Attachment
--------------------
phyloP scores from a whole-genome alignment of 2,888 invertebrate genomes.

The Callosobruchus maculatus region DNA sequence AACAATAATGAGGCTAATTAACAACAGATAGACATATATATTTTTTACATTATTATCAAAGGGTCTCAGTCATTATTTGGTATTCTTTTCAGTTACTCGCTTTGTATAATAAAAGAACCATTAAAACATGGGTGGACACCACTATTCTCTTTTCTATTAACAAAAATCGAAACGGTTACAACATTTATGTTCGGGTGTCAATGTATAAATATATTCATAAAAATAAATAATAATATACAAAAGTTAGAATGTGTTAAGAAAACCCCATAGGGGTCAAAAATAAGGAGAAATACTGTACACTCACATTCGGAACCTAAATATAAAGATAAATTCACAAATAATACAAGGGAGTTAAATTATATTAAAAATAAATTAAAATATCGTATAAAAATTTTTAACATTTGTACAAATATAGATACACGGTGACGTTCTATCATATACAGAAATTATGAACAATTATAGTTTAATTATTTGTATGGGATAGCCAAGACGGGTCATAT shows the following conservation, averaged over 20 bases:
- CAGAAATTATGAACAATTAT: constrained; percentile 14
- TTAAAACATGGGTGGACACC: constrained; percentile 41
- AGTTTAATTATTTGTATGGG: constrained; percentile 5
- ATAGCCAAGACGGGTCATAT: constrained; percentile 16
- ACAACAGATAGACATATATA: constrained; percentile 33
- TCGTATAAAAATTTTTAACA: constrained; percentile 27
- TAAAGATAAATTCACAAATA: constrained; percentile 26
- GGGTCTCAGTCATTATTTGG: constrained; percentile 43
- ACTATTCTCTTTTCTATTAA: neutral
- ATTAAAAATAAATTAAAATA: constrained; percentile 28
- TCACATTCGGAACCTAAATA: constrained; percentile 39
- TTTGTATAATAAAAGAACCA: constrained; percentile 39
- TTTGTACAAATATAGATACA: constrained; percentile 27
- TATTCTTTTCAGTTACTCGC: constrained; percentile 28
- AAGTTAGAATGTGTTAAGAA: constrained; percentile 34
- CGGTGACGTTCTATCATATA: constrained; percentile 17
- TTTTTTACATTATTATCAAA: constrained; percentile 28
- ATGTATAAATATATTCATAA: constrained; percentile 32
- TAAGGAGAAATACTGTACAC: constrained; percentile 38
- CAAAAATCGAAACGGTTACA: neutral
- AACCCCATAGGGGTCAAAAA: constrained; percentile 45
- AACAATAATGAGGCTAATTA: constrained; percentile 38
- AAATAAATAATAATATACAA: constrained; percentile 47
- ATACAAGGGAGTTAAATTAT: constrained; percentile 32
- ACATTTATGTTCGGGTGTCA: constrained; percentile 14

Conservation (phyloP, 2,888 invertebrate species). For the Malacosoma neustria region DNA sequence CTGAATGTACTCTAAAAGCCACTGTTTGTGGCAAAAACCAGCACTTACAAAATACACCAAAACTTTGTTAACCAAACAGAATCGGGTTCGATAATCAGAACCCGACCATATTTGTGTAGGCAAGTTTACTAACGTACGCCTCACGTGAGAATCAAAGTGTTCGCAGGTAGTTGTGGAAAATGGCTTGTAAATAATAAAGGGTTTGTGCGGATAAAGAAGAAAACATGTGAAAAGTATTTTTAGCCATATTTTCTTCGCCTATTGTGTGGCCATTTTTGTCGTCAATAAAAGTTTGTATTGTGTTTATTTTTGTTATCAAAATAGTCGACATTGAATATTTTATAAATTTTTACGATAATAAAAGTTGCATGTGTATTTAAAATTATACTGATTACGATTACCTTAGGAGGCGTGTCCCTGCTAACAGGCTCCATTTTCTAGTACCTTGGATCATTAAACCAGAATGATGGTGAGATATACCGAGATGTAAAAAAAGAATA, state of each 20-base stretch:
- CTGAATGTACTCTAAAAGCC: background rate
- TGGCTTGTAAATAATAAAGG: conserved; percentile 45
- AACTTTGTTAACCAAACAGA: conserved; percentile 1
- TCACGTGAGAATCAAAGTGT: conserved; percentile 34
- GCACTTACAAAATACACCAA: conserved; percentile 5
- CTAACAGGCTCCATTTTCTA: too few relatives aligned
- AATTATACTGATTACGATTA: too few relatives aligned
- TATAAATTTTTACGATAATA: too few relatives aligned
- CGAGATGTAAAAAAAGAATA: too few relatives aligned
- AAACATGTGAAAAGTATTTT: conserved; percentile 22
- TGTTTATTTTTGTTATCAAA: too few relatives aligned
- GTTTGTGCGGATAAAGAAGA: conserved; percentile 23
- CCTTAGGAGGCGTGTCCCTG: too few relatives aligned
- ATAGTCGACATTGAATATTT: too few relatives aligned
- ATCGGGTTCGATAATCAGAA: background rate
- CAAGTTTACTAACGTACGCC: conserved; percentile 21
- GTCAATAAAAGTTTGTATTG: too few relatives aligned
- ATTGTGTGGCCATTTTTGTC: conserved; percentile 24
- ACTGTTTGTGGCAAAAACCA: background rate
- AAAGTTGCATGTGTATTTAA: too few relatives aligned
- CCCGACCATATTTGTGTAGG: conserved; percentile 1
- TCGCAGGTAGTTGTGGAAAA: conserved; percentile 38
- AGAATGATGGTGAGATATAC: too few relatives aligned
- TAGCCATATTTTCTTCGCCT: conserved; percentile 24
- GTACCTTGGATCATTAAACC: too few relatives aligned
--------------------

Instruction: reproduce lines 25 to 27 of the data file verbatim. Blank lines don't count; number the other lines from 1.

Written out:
- AAATAAATAATAATATACAA: constrained; percentile 47
- ATACAAGGGAGTTAAATTAT: constrained; percentile 32
- ACATTTATGTTCGGGTGTCA: constrained; percentile 14